If movie stars were animals, John Travolta would be a kangaroo – up one minute, down the next. Few leading men have experienced as many reversals of fortune as the actor, whose career highs and lows have generated almost as many headlines as his devotion to the controversial Church of Scientology.
After finding fame in the TV series "Welcome Back Kotter", John Joseph Travolta became one of the 70s most popular icons thanks to the double whammy of "Saturday Night Fever" and "Grease". But his attempts to build on that success led to a series of embarrassing flops, from the mawkish romance "Moment By Moment" to the absurdly misnamed "Perfect".
Further humiliation ensued when he reprised his "Fever" character in "Staying Alive" and re-united with his "Grease" co-star Olivia Newton-John in "Two Of A Kind". It wasn't long before he was playing second fiddle to a wisecracking baby in "Look Who's Talking". But in one of the most remarkable turnarounds in cinematic history, Travolta found himself flavour of the month again playing a flabby, drug-taking hitman in Quentin Tarantino's seminal "Pulp Fiction".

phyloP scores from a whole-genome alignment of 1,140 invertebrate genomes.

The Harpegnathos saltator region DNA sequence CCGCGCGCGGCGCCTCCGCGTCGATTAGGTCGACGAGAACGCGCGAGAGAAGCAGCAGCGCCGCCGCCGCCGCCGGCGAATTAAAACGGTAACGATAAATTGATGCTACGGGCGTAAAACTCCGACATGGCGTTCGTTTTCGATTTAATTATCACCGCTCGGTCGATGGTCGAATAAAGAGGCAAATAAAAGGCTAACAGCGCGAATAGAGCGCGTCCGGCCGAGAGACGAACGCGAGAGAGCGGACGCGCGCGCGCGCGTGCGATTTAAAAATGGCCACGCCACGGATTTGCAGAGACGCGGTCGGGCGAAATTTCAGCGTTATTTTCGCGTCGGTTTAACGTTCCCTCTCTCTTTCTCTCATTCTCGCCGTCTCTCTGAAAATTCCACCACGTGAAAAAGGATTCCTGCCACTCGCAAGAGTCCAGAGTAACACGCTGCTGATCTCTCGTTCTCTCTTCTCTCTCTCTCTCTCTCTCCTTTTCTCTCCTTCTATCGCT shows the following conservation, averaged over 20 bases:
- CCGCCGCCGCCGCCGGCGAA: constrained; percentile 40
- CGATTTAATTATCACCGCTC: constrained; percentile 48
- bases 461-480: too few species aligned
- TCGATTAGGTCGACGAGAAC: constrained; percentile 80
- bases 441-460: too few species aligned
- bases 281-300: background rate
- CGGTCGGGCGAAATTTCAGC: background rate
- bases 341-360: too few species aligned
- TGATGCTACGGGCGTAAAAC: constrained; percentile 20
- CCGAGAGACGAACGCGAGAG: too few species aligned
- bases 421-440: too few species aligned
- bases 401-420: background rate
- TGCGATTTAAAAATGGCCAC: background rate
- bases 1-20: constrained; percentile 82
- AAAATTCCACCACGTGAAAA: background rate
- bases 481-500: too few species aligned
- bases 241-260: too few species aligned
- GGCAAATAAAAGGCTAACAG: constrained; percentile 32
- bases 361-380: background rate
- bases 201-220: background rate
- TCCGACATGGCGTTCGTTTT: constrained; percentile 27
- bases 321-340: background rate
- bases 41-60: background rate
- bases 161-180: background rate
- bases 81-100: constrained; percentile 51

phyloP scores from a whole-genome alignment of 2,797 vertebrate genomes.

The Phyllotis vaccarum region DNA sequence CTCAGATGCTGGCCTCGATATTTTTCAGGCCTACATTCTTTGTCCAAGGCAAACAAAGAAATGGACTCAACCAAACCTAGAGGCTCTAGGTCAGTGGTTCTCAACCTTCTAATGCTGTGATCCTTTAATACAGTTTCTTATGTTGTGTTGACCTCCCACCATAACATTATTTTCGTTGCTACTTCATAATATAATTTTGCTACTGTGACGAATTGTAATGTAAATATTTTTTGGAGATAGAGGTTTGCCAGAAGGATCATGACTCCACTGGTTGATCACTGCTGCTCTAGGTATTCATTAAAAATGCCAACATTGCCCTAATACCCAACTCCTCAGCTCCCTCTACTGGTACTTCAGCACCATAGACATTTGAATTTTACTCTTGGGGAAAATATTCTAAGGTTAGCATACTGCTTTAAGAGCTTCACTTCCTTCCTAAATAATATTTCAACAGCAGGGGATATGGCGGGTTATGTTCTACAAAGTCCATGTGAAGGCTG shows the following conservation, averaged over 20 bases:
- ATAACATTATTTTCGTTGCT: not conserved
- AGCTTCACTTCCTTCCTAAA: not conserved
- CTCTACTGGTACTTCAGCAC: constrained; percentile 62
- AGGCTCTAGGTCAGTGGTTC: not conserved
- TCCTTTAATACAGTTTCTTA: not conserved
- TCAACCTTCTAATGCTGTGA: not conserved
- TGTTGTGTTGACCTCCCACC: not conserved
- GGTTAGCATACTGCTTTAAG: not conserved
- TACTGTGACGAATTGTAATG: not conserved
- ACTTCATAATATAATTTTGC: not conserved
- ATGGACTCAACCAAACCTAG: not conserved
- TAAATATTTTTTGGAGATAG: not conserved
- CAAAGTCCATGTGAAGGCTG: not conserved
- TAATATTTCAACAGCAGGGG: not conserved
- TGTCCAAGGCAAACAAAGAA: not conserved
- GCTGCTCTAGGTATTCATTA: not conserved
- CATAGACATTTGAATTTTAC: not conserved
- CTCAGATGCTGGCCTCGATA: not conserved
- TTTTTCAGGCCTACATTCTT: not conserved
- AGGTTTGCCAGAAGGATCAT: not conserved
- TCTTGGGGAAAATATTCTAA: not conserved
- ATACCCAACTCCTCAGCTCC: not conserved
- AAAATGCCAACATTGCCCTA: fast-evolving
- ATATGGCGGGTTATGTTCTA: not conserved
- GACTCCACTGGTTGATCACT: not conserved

Suddenly Travolta could do no wrong, bringing his unflappable cool to such box-office hits as "Get Shorty", "Broken Arrow", and "Face/Off". Soon he was earning $20 million a film, but with success came hubris – typified by his decision to make science fiction disaster "Battlefield Earth", considered by many to be the worst movie ever made. No wonder producer Joel Silver has subtly downplayed his involvement in new cyberthriller "Swordfish".